Is e-filing really a much better way to file your taxes?
Americans and the IRS might not agree on everything, but they are mostly on precisely the same page when it comes to e-filing individual income tax returns.
The majority of individual income tax returns submitted to the IRS are e-filed.
And in return, you could get any refund you are owed quicker, especially if you have it directly deposited into your bank accounts.
But what about safety? And can digital filing actually provide you access to all the forms you may need if you have a intricate tax situation? Are there ever situations when you can not e-file? Let’s look at the benefits of e-filing, and if it might be the best filing option for your requirements.
If you are Considering e-filing, a Few of the advantages include:
- Quick affirmation your forms have been obtained: The IRS will affirm a tax filing was received within 24 hours of digital submission. For paper filers, the IRS does not send any acknowledgment your forms have arrived safely.
Timely refunds: When you publish a paper filing, it can take six to eight months to be given a tax refund. With e-filing, you are going to receive your money in three weeks or not. Choosing direct deposit can also speed up the refund process.
Reduced likelihood of mistakes: In accordance with the IRS, there is around a 1% error rate on e-filed yields, compared with a 20% rate of mistakes on paper filings. The IRS also provides more info on problems discovered on e-filed yields compared with paper returns.
Simple payment process: If you owe the IRS money, it is simpler to cover at your convenience if you e-file. You can submit returns early and pay afterwards if needed, provided that you pay by the April 15 filing deadline. Additionally you have the choice to pay your balance by using the IRS Direct pay service from the checking account or savings accounts, submitting a credit card through a payment processor for a fee, or paying by check or money order.
Digital storage of tax information: Submitting returns electronically means there’s a digital backup of your tax records. So if something happens to your paperwork, you’ll have a digital backup.
The fantastic news: Most taxpayers do opt to e-file and get those benefits — and the practice of doing so is simple.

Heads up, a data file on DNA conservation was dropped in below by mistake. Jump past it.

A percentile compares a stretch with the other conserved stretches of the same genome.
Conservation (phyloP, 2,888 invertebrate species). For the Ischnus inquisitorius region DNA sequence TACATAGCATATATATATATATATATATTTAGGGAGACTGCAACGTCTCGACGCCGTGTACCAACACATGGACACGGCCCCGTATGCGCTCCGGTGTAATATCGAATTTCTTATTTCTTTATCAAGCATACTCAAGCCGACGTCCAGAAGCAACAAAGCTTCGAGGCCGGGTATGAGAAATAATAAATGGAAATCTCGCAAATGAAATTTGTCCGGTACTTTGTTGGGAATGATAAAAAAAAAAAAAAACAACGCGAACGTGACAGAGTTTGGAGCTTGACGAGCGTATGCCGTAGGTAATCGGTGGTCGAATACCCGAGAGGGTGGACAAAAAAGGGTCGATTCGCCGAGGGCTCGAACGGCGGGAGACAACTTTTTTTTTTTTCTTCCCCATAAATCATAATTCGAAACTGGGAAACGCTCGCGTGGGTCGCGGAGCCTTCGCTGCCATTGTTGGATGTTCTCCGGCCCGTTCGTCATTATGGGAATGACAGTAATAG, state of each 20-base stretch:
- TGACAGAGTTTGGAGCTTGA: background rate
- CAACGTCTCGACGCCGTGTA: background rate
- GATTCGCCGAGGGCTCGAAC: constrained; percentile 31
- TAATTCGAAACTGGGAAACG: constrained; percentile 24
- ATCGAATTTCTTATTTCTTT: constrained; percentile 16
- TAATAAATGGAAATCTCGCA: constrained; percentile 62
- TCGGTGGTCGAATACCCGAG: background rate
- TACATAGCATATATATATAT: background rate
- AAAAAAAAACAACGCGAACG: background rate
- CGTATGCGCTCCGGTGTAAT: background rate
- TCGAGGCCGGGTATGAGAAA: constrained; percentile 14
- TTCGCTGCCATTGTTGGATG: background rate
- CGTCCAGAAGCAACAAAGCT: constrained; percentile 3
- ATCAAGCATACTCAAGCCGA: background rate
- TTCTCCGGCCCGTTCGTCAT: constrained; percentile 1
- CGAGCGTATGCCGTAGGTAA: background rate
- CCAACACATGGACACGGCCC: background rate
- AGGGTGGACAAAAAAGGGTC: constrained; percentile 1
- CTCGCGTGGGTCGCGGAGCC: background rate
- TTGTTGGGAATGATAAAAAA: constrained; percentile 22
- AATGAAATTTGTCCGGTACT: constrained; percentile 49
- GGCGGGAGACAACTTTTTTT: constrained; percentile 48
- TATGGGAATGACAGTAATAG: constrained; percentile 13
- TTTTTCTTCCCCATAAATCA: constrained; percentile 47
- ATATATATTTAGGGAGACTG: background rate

The way to e-file a tax return?
The types do the math for you and provide standard guidance. You can only do your federal return with these forms.
Using online tax preparation software is far and away the favored approach of the majority of taxpayers. Actually, the IRS says it anticipated more than four in five tax returns to be submitted through tax return prep program.
Is e-filing really stable?
While e-filing is convenient, you could worry about safety — particularly with all these data breaches. But experts agree that this isn’t a problem that should dissuade you from e-filing.
“E-filing a tax return has proven to be an extremely secure way to file your taxes,” says Scott Grissom, vice president of product direction, advertising and sales at LegalShield. “In fact, it may be more secure than paper filing as you’re sending your private information through an encrypted system rather than exposing your data in the mail.”
Dennis Chow, vice president of data security at SCIS Security, clarifies the IRS has put safety measures in place to keep your information secure. “Trainers normally use IRS specific APIs that need token sessions,” Chow says. “All of this can be routed over TLS encrypted connections”
It’s important to use a trustworthy service that will help you file your taxes. Chow advises not to e-file on a public computer or utilize an internet connection which is not confidential.
For many taxpayers, it makes sense to e-file a return because it’s the most convenient way to file your tax information to the IRS and it allows for timely refunds and easy payment options. Just be sure that you use tax planning software from a trusted source, so that you can ensure the information you supply to transmit to the IRS is going to be kept protected.